Now, you can buy things, like Carnation Instant Breakfast is over the counter and a little bit cheaper.  It comes in powder packets that you can add to whole milk, so you can kind of mix that.  I've also done some recipes where you use one of the nutrition supplement drinks that comes in a can and blend it with like blueberries and spinach so that you do add some extra nutrition to it so it's kind of a good combination of bulk. 

I tend to steer people away from the powdered protein supplements that you would buy at like a GNC or a supplement store, because they're not regulated in the same way that food is.  So that's just kind of my preference on that. 

Andrew Schorr:

Good advice.  Okay.  So what I try to do, Julie, and see if I'm on the right track, is I try to have a lot of colors on my plate.  So if I have yogurt I have red strawberries and blue blueberries, and I put some nuts in there.  Sometimes I put a little honey in there.  So that might be in the morning.  In the evening my wife, Esther's, really good about, we have vegetables, we have a starch, maybe a meat or a protein, eggs, whatever.  But that's what you're talking about, that balance, and try to do it with enough frequency so that our body's being nourished. 

Julie Lanford:

Yeah.  And, you know, for the typical person even survivors who are kind of on maintenance treatment, we would really encourage them to pay attention to their body's cues as to when it's hungry and when it's full.  And so I think that's a good strategy when you're able to enjoy a variety of foods.  It's not such a great strategy when you are the person who's struggling to get enough food in because if you really pay—you know, if you're not hungry and then you don't eat, then you run into trouble. 

But I would say it's the same types of food that I want generally all survivors to focus on and have everything in the same proportions as well.  So plenty of fruits and vegetables, lots of different colors, and then some protein and some type of carbohydrates, that's kind of the basis of what a meal should be composed of.  So like your yogurt and berries and nuts would give you a good variety of carbohydrates, produce and your protein.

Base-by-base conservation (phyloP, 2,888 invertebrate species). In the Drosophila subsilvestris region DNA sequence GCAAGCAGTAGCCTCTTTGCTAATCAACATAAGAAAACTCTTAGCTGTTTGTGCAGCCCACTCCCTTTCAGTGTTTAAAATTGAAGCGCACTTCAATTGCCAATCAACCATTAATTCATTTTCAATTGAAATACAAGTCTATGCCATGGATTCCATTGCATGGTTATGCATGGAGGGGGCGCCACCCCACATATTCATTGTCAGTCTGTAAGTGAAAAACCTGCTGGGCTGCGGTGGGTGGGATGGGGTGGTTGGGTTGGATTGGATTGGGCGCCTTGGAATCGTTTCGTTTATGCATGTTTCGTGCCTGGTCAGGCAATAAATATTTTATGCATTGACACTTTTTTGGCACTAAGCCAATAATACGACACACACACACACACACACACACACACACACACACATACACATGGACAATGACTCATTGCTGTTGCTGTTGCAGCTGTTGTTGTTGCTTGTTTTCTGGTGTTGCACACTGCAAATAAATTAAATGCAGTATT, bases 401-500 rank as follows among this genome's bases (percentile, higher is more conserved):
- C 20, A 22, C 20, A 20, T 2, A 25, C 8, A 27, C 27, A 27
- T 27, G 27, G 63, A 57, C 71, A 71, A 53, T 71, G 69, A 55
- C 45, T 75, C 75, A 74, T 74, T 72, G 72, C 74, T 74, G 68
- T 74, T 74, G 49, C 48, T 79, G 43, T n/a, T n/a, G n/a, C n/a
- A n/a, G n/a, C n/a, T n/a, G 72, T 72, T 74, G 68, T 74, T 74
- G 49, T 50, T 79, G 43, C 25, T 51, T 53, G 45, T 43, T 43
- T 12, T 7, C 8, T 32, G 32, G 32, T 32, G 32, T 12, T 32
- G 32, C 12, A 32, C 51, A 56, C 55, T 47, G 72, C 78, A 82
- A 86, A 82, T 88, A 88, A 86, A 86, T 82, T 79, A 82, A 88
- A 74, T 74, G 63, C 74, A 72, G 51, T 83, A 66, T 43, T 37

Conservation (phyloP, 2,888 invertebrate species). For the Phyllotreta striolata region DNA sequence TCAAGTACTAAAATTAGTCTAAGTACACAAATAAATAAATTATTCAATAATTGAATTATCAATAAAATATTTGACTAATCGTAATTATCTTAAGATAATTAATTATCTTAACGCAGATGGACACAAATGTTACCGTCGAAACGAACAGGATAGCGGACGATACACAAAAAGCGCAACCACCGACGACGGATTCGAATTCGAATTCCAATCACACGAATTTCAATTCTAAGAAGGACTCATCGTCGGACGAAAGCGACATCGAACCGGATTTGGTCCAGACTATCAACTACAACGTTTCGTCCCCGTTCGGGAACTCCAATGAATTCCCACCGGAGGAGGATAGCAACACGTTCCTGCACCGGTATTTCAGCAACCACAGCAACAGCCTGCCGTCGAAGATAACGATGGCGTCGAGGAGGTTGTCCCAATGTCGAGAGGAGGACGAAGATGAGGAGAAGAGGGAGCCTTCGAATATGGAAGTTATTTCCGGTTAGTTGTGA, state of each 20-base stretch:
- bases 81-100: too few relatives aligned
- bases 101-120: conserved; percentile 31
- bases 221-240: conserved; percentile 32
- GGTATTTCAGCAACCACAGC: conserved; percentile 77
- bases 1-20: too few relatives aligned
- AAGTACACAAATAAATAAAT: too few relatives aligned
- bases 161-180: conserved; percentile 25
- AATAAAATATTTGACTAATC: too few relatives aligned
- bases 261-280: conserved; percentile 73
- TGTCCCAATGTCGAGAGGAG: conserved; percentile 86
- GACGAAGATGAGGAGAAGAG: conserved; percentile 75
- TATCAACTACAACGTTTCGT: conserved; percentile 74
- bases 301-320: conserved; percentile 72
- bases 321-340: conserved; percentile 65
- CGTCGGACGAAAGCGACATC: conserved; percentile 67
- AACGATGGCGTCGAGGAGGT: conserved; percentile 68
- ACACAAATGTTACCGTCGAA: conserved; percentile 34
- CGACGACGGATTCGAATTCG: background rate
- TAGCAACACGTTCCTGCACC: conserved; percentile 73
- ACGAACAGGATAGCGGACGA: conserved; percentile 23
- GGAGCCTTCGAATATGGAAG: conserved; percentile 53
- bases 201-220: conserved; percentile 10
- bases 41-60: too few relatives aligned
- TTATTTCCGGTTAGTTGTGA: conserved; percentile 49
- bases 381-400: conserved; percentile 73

Andrew Schorr:

Okay.  I'm on the right track, I hope, and I get rid of this gut if I can, cutting out half-and-half and using your Fitbit to do more steps.  Well, thank you so much. 

And I just want to put in a plug for our Patient Power recipes on our website.  And send one in.  If you have a suggestion, let's share it with everyone.  There are some great ones there now.  Julie Lanford from Winston-Salem, North Carolina, and the Wellness Director at Cancer Services, thank you so much for being with us once again. 

Julie Lanford:

Thanks. 

Andrew Schorr:

Andrew Schorr here reporting from Quebec City, Canada, and I'm going to eat right today and exercise, and I wish you all the best nutrition. 

Remember, knowledge can be the best medicine of all.

Please remember the opinions expressed on Patient Power are not necessarily the views of our sponsors, contributors, partners or Patient Power. Our discussions are not a substitute for seeking medical advice or care from your own doctor. That’s how you’ll get care that’s most appropriate for you.

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Page last updated on March 13, 2019